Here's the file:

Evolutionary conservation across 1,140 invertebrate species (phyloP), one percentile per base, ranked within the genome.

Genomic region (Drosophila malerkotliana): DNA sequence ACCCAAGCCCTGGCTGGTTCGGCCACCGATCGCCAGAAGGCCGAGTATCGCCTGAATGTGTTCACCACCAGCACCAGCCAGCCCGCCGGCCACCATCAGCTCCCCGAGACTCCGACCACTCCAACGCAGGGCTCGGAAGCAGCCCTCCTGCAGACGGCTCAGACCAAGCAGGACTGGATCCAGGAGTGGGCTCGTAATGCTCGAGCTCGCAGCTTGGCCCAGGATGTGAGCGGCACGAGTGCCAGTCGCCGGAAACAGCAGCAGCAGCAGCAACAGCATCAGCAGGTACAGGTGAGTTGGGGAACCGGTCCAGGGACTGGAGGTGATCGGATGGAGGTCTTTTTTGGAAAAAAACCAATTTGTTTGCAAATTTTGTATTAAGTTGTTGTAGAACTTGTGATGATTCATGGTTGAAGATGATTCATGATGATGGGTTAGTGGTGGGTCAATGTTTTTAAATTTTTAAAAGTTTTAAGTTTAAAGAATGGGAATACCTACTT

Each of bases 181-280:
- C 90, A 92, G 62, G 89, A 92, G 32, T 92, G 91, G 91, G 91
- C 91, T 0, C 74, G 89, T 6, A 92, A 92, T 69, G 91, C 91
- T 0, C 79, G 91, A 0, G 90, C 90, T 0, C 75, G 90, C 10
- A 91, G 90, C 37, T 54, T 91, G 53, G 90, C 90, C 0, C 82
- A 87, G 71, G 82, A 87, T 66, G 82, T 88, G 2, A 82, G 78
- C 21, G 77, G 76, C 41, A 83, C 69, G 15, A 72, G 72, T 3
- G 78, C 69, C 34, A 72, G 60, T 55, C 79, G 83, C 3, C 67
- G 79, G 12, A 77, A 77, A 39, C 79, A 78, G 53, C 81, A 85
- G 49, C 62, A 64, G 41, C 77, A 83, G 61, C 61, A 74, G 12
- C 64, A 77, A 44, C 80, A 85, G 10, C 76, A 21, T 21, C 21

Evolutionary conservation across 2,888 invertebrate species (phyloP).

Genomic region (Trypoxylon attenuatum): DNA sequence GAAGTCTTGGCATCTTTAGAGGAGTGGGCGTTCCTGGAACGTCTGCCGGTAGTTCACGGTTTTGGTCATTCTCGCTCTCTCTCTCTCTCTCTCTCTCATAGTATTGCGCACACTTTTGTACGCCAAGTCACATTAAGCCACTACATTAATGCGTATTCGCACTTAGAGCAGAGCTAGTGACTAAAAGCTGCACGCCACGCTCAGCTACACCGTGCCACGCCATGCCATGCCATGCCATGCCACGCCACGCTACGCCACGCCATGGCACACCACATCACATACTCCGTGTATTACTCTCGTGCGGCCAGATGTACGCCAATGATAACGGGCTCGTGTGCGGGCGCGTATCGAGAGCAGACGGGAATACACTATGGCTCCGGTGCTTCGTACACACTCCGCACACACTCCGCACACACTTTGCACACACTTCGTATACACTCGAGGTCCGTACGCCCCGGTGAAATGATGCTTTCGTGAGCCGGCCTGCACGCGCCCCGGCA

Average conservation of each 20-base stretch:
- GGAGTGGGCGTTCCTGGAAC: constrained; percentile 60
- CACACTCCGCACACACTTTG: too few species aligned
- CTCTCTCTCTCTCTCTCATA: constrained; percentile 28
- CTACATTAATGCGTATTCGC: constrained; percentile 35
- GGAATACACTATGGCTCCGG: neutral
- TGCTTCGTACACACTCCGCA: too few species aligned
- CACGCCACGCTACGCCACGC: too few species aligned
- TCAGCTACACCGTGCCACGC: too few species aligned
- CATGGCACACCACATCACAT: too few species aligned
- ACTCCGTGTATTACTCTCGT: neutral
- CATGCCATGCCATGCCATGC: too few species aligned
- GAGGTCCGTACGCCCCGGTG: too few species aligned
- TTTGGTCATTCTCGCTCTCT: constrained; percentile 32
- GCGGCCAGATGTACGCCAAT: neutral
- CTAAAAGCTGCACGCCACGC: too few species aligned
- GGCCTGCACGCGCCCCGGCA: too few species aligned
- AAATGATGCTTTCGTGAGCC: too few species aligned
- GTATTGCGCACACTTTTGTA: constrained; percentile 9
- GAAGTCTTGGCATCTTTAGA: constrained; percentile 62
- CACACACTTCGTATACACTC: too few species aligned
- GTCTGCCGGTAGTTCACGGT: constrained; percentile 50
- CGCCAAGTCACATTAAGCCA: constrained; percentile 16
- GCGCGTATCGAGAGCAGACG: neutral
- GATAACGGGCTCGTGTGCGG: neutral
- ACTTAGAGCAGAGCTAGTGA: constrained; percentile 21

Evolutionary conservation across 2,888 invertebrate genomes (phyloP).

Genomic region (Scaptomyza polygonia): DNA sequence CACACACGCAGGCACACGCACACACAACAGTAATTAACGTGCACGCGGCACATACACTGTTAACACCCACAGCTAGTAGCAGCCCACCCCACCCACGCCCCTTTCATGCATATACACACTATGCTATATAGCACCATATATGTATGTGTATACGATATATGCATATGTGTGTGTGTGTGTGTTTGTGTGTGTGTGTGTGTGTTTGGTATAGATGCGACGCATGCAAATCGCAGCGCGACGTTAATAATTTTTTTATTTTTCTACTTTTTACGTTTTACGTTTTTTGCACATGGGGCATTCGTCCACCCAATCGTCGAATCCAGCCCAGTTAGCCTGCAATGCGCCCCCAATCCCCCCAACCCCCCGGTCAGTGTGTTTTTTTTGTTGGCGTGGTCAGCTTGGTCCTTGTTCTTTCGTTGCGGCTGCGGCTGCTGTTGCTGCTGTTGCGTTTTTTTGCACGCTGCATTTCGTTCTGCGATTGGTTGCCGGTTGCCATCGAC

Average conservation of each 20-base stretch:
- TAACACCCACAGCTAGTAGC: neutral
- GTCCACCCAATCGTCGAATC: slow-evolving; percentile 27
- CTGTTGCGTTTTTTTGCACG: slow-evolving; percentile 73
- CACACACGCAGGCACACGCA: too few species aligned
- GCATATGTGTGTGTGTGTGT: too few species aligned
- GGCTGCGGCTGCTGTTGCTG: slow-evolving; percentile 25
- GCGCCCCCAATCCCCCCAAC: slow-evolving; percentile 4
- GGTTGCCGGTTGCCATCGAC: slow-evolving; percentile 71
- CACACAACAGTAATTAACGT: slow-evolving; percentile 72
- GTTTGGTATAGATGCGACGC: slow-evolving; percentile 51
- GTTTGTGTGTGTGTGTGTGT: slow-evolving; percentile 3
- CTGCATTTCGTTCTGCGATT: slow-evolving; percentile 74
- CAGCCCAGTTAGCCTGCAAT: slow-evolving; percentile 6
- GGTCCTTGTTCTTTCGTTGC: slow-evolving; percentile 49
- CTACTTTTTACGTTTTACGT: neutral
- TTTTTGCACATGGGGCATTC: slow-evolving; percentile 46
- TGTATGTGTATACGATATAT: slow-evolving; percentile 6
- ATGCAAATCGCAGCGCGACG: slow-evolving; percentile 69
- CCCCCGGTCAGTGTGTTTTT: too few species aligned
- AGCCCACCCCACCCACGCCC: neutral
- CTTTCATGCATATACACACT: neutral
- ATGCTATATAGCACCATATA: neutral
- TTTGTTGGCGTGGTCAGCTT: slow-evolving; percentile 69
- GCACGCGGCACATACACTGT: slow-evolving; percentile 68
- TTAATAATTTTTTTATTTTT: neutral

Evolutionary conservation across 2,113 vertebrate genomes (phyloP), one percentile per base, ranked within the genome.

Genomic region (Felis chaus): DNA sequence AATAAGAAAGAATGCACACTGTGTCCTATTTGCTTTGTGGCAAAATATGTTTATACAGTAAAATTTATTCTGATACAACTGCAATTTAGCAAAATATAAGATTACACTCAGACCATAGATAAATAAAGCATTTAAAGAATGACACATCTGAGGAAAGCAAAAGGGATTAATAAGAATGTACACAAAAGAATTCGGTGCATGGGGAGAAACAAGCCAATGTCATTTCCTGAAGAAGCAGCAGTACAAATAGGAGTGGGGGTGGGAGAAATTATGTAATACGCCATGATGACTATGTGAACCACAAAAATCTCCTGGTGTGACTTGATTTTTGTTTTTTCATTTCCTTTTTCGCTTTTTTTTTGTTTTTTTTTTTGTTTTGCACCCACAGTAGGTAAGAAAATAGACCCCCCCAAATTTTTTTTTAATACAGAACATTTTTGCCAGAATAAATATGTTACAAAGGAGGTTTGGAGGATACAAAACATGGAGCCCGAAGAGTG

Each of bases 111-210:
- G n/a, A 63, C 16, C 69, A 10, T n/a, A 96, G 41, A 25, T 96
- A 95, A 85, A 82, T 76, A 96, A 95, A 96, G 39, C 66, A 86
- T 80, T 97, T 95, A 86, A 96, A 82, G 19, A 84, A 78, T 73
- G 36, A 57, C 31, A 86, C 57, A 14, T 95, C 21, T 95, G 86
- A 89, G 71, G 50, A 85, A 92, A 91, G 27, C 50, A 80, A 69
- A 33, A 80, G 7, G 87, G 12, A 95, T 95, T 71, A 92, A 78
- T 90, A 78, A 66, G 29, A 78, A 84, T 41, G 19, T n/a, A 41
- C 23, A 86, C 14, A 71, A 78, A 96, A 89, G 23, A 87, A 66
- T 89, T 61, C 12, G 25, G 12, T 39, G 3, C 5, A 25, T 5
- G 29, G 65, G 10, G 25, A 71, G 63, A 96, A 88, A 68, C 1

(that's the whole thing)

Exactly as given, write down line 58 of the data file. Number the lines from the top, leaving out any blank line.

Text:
- GGTCCTTGTTCTTTCGTTGC: slow-evolving; percentile 49